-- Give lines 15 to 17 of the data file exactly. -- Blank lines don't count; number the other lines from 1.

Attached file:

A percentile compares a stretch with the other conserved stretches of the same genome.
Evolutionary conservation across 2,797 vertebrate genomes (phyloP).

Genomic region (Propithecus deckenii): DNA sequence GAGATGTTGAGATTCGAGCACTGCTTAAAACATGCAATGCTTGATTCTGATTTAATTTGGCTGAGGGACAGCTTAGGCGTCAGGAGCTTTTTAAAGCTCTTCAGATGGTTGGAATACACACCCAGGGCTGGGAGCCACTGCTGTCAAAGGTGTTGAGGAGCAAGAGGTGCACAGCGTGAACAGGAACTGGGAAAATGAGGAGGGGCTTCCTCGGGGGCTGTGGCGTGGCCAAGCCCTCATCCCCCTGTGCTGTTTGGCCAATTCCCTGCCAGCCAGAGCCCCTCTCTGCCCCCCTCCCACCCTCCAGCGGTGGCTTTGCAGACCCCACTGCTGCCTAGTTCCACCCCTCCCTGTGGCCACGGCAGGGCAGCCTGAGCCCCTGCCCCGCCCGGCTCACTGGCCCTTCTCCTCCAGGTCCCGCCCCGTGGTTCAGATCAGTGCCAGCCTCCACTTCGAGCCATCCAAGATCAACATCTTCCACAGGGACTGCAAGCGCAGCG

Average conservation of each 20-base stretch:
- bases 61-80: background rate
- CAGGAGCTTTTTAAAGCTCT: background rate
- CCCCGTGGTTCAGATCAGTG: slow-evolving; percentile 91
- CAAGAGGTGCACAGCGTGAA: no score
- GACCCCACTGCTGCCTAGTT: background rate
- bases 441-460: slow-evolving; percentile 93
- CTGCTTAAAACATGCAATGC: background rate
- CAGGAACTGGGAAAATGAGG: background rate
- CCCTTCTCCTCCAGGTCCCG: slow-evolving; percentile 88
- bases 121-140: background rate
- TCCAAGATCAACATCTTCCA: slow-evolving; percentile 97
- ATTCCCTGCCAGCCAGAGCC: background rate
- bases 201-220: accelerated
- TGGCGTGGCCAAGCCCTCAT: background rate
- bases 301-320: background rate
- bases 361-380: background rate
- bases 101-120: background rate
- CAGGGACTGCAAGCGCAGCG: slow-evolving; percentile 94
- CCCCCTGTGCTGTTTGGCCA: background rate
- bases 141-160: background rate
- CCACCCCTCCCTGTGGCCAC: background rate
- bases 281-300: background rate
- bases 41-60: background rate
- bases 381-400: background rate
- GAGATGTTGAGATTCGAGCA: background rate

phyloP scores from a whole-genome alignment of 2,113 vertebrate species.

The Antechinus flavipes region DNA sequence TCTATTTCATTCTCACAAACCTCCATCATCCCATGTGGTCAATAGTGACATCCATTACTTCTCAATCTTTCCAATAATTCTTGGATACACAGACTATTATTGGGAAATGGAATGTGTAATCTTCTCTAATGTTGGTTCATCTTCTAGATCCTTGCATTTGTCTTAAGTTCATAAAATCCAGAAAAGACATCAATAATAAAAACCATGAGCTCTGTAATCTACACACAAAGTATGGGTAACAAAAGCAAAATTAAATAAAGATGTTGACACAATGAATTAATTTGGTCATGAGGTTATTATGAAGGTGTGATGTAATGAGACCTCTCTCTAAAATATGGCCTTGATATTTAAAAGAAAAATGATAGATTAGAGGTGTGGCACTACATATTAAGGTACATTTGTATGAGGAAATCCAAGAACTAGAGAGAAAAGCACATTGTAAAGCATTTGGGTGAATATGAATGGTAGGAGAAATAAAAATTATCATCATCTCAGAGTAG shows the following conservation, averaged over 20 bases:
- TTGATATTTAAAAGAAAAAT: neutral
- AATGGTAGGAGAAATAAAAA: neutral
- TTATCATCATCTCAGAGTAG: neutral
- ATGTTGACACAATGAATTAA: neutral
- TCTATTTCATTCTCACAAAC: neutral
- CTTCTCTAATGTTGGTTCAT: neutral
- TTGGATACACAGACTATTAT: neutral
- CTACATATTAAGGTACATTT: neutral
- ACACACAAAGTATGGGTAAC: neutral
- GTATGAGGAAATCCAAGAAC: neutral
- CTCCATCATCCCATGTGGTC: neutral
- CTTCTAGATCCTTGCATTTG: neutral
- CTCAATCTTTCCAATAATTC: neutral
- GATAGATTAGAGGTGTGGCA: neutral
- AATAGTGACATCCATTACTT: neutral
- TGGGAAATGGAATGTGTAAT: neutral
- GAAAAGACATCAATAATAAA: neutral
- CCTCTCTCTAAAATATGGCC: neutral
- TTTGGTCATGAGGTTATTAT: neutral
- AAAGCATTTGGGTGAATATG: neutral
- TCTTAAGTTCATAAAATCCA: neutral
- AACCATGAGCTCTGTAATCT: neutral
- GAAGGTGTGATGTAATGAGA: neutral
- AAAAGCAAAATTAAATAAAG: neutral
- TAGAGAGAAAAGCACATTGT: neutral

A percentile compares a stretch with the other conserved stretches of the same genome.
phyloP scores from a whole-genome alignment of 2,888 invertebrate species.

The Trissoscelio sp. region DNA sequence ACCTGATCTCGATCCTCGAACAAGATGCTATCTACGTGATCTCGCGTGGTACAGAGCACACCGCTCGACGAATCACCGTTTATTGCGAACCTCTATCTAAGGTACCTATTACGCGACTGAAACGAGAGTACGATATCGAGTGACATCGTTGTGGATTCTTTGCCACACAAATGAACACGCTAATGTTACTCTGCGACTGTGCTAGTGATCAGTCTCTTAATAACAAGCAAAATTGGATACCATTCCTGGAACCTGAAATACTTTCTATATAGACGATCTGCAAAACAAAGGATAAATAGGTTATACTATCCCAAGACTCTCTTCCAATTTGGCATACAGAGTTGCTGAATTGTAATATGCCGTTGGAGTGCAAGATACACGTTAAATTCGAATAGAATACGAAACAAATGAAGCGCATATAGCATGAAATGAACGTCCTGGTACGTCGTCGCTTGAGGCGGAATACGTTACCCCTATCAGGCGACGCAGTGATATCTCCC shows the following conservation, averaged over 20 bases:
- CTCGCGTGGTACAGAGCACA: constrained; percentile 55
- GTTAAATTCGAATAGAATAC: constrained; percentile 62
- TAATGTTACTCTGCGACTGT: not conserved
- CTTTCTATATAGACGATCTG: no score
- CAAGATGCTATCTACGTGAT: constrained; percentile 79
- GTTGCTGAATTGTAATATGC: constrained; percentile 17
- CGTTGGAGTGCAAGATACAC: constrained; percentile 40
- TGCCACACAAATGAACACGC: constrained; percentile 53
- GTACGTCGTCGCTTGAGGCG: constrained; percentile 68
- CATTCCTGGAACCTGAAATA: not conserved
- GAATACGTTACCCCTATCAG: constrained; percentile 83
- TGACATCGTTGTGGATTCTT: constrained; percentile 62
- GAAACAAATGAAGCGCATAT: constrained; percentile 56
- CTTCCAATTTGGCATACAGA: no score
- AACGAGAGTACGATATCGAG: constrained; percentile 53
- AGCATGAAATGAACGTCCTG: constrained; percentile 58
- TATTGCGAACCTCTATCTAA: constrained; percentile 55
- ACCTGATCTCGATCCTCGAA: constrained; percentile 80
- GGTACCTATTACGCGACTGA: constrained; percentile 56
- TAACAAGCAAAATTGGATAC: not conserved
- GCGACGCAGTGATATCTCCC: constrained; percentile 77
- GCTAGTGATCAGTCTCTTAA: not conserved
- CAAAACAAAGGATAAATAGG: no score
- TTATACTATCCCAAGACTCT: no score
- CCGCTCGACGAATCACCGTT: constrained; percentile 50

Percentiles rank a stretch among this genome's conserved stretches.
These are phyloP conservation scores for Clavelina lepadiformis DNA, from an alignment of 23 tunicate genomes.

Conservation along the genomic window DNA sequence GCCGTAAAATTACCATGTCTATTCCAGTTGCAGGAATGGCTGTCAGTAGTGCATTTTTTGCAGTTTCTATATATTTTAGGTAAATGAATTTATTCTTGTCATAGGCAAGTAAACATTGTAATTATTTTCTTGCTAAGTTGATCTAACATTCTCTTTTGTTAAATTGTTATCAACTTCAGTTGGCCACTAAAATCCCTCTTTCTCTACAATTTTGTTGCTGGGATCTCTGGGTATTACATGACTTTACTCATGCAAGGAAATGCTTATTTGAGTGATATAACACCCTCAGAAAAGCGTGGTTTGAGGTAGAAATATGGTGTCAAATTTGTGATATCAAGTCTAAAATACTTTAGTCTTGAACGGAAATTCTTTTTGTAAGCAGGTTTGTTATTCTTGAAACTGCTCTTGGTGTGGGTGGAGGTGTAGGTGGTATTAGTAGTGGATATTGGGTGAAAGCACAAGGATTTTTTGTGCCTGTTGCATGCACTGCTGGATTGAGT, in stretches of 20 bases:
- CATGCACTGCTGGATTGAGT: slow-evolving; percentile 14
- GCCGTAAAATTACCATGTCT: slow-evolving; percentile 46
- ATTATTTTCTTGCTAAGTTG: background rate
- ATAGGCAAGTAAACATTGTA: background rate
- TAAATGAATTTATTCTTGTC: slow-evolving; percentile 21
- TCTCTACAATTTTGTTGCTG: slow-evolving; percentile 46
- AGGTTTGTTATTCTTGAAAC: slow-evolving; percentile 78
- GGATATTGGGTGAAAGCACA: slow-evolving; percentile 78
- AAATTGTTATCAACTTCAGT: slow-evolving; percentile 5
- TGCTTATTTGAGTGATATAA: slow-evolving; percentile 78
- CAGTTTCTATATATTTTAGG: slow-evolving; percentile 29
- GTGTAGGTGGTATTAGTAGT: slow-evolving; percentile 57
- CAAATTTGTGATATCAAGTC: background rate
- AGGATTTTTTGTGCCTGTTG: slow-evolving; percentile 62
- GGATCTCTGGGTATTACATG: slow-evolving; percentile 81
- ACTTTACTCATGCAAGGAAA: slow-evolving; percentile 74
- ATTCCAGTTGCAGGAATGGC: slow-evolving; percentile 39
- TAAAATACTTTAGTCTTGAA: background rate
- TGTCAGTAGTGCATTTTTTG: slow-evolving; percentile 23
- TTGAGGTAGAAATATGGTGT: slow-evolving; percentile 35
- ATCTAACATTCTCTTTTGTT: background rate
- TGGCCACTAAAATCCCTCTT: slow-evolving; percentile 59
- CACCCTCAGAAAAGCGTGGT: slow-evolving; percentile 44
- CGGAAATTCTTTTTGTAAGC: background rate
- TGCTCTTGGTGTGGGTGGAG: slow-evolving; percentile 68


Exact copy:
- TCCAAGATCAACATCTTCCA: slow-evolving; percentile 97
- ATTCCCTGCCAGCCAGAGCC: background rate
- bases 201-220: accelerated